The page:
K/D: Kill-death ratio. A performance metric calculated by the number of kills divided by the number of deaths. Used to display a player’s performance.

Kobe: An impressive grenade kill, usually thrown from a distance.

Main AR: Main Assault Rifle. The player tasked with using longer range weapons, mainly in respawn game modes, to hold power positions.

Nade spot: A pre-prepared spot in which one or more grenades are thrown.

Ninja defuse: A player defusing the bomb without the other team being aware of it.

OE: Over-extending. A player pushing forward to the opponent’s side of the map instead of returning to their own side to regain lost control. Usually after spawning away from their home objective.

One-shot: A call-out used to highlight a weak enemy when just one bullet will finish off the kill.

Onliner: A slang term used to describe a player that performs well in online tournaments but underperforms on LAN (local area network).

Peek/peeking: A player leaving cover to gain information on enemy positions or engage an enemy player.

Pick/playing for a pick: A low-risk strategy where a team will play passively in order to find a kill and gain map control.

Pinch: Two or more players coordinating a push towards the same target from different directions.

Playing for info: Attempting to garner information on enemy locations before deciding on a strategy.

Playing your life: Actively avoiding engagements in order to survive for a longer time period. Often when waiting for reinforcements or to play down the timer.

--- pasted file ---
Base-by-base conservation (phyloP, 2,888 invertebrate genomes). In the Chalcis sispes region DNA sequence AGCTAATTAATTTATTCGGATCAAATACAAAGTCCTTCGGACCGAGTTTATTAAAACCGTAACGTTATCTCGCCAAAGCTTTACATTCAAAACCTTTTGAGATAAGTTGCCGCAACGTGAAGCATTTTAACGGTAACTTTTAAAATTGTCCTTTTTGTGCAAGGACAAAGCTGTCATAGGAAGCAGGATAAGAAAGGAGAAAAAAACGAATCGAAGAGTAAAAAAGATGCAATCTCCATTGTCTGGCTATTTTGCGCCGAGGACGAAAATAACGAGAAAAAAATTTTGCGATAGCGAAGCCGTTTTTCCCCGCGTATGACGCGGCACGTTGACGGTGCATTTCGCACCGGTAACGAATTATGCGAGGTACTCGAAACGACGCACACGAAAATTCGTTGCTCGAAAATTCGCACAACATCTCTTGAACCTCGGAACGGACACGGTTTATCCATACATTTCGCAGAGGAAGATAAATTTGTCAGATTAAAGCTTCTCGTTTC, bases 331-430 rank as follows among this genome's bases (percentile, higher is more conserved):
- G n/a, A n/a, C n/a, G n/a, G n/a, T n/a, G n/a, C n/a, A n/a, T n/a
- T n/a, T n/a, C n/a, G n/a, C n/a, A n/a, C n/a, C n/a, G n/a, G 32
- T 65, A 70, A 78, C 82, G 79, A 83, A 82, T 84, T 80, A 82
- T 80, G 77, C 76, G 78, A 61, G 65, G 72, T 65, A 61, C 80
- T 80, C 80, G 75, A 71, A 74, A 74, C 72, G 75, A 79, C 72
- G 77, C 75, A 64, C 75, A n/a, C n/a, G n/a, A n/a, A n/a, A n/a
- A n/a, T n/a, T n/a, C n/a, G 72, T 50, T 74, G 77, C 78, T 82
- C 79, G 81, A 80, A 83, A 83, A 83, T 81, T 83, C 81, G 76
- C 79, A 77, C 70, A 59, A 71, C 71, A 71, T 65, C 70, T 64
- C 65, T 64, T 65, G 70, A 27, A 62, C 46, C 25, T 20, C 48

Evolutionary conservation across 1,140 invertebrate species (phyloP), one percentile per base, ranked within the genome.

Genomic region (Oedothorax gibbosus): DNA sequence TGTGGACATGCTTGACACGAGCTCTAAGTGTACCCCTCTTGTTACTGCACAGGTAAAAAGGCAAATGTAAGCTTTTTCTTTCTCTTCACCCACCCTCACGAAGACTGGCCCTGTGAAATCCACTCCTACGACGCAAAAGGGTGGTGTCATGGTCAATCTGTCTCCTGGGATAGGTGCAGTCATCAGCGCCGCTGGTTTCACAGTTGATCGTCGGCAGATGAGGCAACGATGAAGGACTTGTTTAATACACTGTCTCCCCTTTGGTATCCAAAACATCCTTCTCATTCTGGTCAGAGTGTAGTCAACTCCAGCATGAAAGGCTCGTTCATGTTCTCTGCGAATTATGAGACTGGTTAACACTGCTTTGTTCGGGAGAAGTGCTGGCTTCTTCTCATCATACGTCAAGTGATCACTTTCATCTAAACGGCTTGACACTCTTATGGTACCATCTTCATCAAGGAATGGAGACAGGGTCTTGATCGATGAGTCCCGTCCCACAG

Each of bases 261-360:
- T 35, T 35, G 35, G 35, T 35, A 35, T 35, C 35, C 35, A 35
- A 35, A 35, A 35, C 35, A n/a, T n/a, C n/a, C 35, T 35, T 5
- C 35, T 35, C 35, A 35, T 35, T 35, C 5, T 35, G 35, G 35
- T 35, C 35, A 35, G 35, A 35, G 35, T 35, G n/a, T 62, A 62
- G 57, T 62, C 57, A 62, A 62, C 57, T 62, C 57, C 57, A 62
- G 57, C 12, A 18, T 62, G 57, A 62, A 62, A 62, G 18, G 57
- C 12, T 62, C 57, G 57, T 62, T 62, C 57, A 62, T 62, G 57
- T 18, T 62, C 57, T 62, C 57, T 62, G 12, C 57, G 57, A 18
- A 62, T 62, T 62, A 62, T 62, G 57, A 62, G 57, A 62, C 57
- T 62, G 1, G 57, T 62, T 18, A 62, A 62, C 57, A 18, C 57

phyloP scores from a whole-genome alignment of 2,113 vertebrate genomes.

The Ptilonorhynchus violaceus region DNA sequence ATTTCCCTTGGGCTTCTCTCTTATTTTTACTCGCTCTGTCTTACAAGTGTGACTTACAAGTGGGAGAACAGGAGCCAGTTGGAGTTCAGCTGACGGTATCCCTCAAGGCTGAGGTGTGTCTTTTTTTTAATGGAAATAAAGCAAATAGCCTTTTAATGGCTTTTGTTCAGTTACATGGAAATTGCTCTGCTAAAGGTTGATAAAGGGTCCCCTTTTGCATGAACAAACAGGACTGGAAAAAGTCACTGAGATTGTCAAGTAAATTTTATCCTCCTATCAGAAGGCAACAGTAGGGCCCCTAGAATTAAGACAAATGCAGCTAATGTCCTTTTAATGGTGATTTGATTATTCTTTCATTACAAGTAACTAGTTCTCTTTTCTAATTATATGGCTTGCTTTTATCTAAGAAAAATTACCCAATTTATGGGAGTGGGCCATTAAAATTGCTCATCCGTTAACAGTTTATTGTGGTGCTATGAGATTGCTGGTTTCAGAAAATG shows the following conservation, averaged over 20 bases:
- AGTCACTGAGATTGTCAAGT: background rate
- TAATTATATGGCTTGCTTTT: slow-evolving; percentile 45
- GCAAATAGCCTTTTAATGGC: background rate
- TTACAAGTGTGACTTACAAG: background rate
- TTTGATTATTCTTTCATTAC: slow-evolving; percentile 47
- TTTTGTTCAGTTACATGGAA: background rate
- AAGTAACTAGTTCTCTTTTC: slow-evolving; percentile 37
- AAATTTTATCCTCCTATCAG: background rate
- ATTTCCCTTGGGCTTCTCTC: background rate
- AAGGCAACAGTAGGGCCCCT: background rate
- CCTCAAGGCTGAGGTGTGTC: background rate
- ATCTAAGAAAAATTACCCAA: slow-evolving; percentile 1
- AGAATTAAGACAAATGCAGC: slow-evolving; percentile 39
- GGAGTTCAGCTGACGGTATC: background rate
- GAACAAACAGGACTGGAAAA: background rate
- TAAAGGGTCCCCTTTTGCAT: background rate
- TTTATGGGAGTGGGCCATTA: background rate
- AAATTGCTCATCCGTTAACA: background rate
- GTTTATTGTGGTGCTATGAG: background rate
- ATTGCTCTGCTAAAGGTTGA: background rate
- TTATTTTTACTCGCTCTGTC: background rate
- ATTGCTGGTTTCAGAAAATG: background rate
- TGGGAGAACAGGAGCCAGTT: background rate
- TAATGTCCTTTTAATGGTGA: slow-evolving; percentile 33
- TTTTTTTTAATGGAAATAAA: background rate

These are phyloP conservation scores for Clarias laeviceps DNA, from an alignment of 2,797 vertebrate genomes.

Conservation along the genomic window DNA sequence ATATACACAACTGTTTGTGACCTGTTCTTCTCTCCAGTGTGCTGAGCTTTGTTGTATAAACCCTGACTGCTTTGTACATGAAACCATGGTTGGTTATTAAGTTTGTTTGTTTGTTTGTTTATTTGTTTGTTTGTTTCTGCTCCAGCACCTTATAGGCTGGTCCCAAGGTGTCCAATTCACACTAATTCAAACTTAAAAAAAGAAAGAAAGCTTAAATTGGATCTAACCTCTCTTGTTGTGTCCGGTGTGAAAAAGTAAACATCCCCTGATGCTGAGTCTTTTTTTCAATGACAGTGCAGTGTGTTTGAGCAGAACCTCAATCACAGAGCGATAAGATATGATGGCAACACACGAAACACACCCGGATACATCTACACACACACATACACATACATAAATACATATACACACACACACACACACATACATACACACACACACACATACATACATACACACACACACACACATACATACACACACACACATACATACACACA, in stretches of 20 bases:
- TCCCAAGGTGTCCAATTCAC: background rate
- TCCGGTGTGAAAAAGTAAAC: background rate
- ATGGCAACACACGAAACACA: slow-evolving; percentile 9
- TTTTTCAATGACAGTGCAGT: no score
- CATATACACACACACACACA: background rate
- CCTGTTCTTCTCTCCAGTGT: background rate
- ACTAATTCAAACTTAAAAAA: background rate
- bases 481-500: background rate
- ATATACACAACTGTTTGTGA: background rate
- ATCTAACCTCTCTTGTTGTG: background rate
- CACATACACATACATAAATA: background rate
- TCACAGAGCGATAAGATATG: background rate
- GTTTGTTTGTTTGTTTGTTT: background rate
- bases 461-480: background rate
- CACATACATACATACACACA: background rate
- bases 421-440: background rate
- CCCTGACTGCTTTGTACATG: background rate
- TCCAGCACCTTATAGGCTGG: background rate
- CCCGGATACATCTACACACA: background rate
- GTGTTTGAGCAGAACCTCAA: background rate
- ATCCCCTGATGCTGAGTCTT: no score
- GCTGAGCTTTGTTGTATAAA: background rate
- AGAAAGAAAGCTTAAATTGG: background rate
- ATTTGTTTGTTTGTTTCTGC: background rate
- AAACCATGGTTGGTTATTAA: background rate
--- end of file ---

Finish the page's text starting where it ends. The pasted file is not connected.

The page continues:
Pre-aim: A player holding their aim at a certain position, anticipating an opponent.

Pre-fire: A player firing their weapon in anticipation of an opponent, without knowing if there is anyone there.

Pre-nade: A grenade thrown at the start of a round at a popular location to draw first blood.

Quickscope: Scoping and shooting a sniper rifle very quickly.

Respawn modes: Hardpoint and Domination. Any game mode where players have more than one life per round.

Reverse sweep: When a team wins the series despite going down 0-2, usually in the context of a best-of-five match format.

Rotate: A team moving from one area of the map to another in order to take control of the next strategic position.

Rush: A player/team pushing towards the enemy/objective very quickly, in order to catch them off guard.

S&D star: A player who has developed a reputation for performing well in online search and destroy tournaments. Usually referring to a rookie or amateur player.

Scrap time: The final seconds of a Hardpoint round before it moves to the next location.

Slaying power: The overall ability of a team to win gunfights and get kills, usually giving them an advantage over the objective.

Slide cancel: A movement technique in which the player ends the slide motion prematurely. Usually to gain advantage in gunfights.

Spawn trap: A team holding positions that force the enemy team to repeatedly spawn in an unfavourable location.

Spawn: Entering the game with a new life. Also used to describe the location where players respawn. 

Spawned out: When a team loses control of an objective or area, forcing them to spawn further away.

Stack: Sending multiple players to one area or objective in order to create a numerical advantage.

Strafe: Moving side to side quickly. Often used during gunfights to evade the shots of the opponent.

Strat: Short for strategy. The tactics used by a team during a round. 

Stun: A utility grenade that slows enemy movement momentarily.

Tac-sprint: Tactical sprint. A movement mechanic allowing the player to sprint faster.

Trade: A player killing an enemy shortly after they have killed a teammate, evening out any numerical advantage.

Trip-Cap: A team holding all three points in Domination, earning the maximum points available for the duration.

Utility: Smoke grenades, stun grenades and other equipment.

Wallbang: A player shooting an enemy through a wall or other cover.